Friday, October 07, 2005

Harriet Miers Is Toast, Cont'd

Charles Krauthammer makes valid points in his op-ed.

Bush has had, up until recently, a pretty good ear for the politics of his supporters. Not now. As a lawyer friend of mine said tonight: It is like Bush rolled out of bed, showered up, and headed off to the press conference naming Miers. If anyone had known what he was going to do, they wouldn't have let him near the podium.

In withdrawn nominations there is a certain set of events that seem to recur: a lack of support that turns into opposition, the nominee getting initial support from the President, the old "I have confidence" speech, and then the opposition begins to metastasize into hostility. Soon thereafter is the "with regret" speech of a withdrawn nomination.

As I have written before, Roe always gets the press but what many are concerned with, myself included, is Kelo. There is never going to be a better time to debate the merits or perils of activist judges and, if anything, such a debate may help Bush and his current low approval numbers. Less than a year ago, the President talked about his willingness to expend political capital; it is time to get out the wallet.

Thursday, October 06, 2005

Louis Freeh Speaks

Louis Freeh, in his upcoming interview with Mike Wallace on 60 Minutes this Sunday, excoriates Bill Clinton. (Thanks Matt.) Freeh appears on the venerable C.B.S. show to support his new book which details the icy relationship between the former Director of the F.B.I. and President Clinton.

Cue the Democratic/Clintonista attack machine. Who will strike first? My money is on Sidney Blumenthal, the political eunuch who has stood by Bill and Hill with Cocker-Spanielesque loyalty, allowing the former President and Senator from New York to stay above the fray.

If Michael Scheuer's book needs to be taken seriously, so should Freeh's. More on this once I have a chance to read it.

Miers Is Done, Part II

More conservative ire over this nomination.

Warren, Brennan, Blackmun, Stevens, Souter. The 'trust me' argument will not, and should not, placate those who want a debate over the proper role of the judiciary in this country. Within a week Miers will withdraw her name, citing the usual reasons which never tell the whole story, and Bush will be back to looking for a new Justice.

Could this have been a Trojan horse? Is Karl Rove that brilliant? After all, he can control the weather, so why not something as trivial as this? Here comes Priscilla Owen...

Wednesday, October 05, 2005

Why Times Select Is Doomed.

Just read Maureen Dowd's newest column; she has substituted Sex In The City references with Desperate Housewives references. She's like Aristotle, Locke and Hobbes all rolled into one!

Of course I didn't pay for the privilege of reading this meringue of political wisdom, sweet but unfulfilling; I merely Googled the blogs to find it. Google and Technorati have become the Napster of opinion columns. Didn't the Times see this coming? Could they have missed the fact that the Internet can disseminate information far easier than it can repress it? (Unless one is in China and greedy companies help to suppress free speech, of course.)

Sony's CD anti-pirating technology came to grief through a 99 cent Marks-A-Lot; subverting the wall of Times Select was even cheaper than that.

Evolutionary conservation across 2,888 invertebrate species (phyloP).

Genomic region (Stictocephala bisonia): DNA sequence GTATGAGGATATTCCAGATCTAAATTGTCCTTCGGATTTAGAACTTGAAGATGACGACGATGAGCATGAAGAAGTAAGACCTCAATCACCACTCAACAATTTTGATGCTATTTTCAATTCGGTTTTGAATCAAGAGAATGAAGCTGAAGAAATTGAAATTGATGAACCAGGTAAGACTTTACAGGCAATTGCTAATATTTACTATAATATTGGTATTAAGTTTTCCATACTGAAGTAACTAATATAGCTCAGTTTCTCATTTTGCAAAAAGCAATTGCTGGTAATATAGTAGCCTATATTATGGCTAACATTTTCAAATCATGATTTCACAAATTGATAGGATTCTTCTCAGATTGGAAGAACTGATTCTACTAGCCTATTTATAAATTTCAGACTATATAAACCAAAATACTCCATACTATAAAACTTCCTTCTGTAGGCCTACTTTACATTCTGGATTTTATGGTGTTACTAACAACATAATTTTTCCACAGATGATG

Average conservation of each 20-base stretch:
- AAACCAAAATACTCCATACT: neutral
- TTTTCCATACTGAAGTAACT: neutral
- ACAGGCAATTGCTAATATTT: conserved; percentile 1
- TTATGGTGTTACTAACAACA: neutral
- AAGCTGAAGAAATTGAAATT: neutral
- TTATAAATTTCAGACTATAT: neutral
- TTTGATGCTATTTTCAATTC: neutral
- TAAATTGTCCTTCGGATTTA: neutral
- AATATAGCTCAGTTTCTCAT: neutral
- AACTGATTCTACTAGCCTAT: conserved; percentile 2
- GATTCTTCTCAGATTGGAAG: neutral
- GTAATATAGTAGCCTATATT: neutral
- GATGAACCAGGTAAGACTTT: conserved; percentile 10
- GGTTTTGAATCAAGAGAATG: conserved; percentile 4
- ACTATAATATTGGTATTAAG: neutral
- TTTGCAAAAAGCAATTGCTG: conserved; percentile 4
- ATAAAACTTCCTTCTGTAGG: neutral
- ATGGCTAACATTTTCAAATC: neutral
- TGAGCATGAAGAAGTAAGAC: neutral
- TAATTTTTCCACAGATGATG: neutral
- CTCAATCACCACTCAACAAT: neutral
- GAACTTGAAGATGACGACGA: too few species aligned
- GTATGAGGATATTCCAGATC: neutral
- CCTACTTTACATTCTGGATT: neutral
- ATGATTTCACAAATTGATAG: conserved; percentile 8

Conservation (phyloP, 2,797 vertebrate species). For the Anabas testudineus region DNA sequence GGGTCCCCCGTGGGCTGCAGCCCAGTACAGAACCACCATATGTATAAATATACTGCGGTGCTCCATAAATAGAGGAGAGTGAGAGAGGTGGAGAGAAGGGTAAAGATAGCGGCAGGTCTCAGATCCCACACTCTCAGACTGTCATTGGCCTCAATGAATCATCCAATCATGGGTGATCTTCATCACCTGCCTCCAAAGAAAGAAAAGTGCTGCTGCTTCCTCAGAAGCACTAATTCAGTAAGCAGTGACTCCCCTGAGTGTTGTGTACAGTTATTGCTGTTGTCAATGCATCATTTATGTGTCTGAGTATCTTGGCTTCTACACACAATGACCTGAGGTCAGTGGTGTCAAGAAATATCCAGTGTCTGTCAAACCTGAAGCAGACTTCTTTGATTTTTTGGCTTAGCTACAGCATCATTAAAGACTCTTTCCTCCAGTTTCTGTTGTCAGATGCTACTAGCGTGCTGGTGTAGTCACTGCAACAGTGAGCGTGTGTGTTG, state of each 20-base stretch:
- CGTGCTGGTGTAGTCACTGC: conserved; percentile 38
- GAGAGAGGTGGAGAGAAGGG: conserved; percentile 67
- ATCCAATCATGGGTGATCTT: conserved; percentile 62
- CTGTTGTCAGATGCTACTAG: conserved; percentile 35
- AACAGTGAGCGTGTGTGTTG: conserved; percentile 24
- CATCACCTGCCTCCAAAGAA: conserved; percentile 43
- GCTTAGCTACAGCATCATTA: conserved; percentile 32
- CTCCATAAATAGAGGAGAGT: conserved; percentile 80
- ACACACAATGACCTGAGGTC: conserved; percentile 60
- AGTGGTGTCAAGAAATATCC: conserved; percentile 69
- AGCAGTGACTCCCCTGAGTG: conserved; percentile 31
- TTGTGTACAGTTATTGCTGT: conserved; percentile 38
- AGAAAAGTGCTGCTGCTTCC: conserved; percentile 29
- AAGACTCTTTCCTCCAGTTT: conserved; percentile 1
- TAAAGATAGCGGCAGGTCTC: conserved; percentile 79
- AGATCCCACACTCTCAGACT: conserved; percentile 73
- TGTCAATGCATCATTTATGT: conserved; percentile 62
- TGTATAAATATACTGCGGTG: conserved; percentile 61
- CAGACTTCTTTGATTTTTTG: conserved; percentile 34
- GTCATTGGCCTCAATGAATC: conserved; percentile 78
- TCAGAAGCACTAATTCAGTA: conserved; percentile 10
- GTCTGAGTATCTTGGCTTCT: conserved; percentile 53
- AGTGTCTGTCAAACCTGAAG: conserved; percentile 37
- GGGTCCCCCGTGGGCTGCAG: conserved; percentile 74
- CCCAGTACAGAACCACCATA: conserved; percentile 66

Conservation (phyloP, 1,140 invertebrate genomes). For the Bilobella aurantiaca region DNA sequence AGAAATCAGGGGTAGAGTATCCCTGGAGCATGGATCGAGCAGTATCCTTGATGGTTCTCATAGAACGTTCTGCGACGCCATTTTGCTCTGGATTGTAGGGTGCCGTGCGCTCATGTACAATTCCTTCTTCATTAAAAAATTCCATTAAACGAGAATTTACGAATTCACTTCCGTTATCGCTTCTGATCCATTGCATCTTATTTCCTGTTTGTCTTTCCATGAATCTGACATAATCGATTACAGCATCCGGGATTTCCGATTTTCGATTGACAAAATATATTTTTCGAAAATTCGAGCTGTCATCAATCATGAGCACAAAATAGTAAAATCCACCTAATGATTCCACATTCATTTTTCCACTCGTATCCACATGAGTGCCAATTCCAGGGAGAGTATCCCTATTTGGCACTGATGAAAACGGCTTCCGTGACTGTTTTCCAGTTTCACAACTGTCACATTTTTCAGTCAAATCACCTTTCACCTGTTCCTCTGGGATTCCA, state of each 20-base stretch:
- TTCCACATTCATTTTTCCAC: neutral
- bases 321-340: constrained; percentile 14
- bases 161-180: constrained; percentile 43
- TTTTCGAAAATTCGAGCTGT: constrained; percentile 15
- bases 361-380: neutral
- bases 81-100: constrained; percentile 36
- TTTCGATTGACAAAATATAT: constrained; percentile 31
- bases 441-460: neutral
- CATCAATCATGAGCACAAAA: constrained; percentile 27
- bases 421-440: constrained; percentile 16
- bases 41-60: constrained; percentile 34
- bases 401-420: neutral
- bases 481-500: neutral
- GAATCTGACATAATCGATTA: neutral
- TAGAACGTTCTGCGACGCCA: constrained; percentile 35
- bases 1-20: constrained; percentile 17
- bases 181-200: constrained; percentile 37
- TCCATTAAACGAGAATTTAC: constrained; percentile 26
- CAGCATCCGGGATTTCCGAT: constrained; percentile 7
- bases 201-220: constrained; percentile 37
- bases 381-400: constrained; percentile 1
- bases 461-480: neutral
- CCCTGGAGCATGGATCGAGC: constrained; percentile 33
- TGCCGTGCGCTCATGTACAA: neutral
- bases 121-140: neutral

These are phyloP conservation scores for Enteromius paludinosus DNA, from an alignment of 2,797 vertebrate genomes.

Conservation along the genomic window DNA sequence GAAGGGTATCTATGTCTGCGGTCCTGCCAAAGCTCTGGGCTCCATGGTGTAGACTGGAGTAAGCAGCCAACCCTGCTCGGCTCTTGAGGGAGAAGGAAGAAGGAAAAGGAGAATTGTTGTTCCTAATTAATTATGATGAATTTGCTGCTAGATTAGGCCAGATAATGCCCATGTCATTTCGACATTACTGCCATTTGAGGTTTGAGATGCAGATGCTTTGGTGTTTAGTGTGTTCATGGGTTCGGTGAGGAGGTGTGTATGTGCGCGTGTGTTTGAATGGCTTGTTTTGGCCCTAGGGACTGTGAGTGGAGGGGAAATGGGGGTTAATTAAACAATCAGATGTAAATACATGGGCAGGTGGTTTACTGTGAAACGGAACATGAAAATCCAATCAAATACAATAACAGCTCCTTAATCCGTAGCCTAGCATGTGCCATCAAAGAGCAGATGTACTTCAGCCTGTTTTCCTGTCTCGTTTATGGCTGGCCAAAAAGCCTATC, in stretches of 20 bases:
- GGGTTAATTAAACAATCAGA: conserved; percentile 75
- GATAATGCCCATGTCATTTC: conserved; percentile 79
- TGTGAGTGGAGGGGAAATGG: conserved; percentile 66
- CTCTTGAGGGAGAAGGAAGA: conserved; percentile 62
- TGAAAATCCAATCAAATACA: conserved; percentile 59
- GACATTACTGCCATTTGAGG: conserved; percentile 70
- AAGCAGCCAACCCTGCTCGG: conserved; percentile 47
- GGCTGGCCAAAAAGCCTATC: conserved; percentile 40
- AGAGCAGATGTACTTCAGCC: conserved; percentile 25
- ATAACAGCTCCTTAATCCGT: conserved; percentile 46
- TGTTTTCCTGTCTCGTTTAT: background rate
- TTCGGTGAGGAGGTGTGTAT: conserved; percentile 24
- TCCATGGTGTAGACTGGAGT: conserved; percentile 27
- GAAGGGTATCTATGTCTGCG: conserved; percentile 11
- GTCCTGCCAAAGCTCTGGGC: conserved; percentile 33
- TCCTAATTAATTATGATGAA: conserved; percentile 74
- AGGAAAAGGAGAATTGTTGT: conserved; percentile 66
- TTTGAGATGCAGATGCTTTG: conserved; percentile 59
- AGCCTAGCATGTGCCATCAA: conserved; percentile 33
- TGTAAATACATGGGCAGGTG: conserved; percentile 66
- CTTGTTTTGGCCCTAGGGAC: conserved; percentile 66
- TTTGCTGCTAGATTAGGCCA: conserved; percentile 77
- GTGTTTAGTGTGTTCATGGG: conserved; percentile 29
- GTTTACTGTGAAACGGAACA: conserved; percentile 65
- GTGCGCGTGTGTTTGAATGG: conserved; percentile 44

Money quote from a Dowd/Paul Krugman/Frank Rich column site:

Agree totally with your complaint about the NY Times . . . and isn't it interesting that the most liberal columnists are the ones you now have to pay to read? Unlike you, however, I don't feel a bit guilty reading them for free!

Good luck to ya, Pinch.

Tuesday, October 04, 2005

Miers Won't Be Confirmed.

There, I wrote it.

FEMA should be managing this confirmation process.

The problem here isn't one specific issue; it is rather the combined weight of Miers lack of judicial experience, a dearth of any apparent or demonstrable legal philosophy, her close personal ties to President Bush, and the obviousness of picking her as a "diversity" candidate. Bush calling her "the most qualified" person available is embarrassing.

It is one thing for a nominee to be considered conservative and then demonstrate what is considered a "moderate" streak throughout the confirmation process; it is quite another for the White House and other Republican interest groups to have to gin up enthusiasm through extolling her conservative virtues. The usual liberal suspects, the Alliance for Justice, PFAW, NARAL, etc., will obligingly sit back and then attack Miers with statements made in her defense. So conservatives will still be unhappy while providing the club with which the liberals will beat the nominee. It is a no-win situation.

Another problem for Miers is that she follows close on the heels of one of the most accomplished and masterful confirmation hearing performances in history, that of John Roberts. I may be proven wrong but it is hard to see how Ms. Miers can even come close to the standard of the current Chief Justice.

Lastly, as has been written, Bush has backed away from a battle he should be willing to fight. Through his nominations to the high court President Bush has the "bully pulpit" through which he can act as a catalyst for a national debate on jurisprudence and the role of the judiciary in a republic. Short of that, all of the dialogue and campaign rhetoric about the dangers of activist judges is nothing more than writing in the sand.

Update: Kurtz weighs in.

Update 2: George Will also opines, and it isn't pretty.

The NYT Harriet Miers Editorial

At some point the editorial writing from the Gray Lady will have to be put behind the wall of Times Select; it is just that abysmal.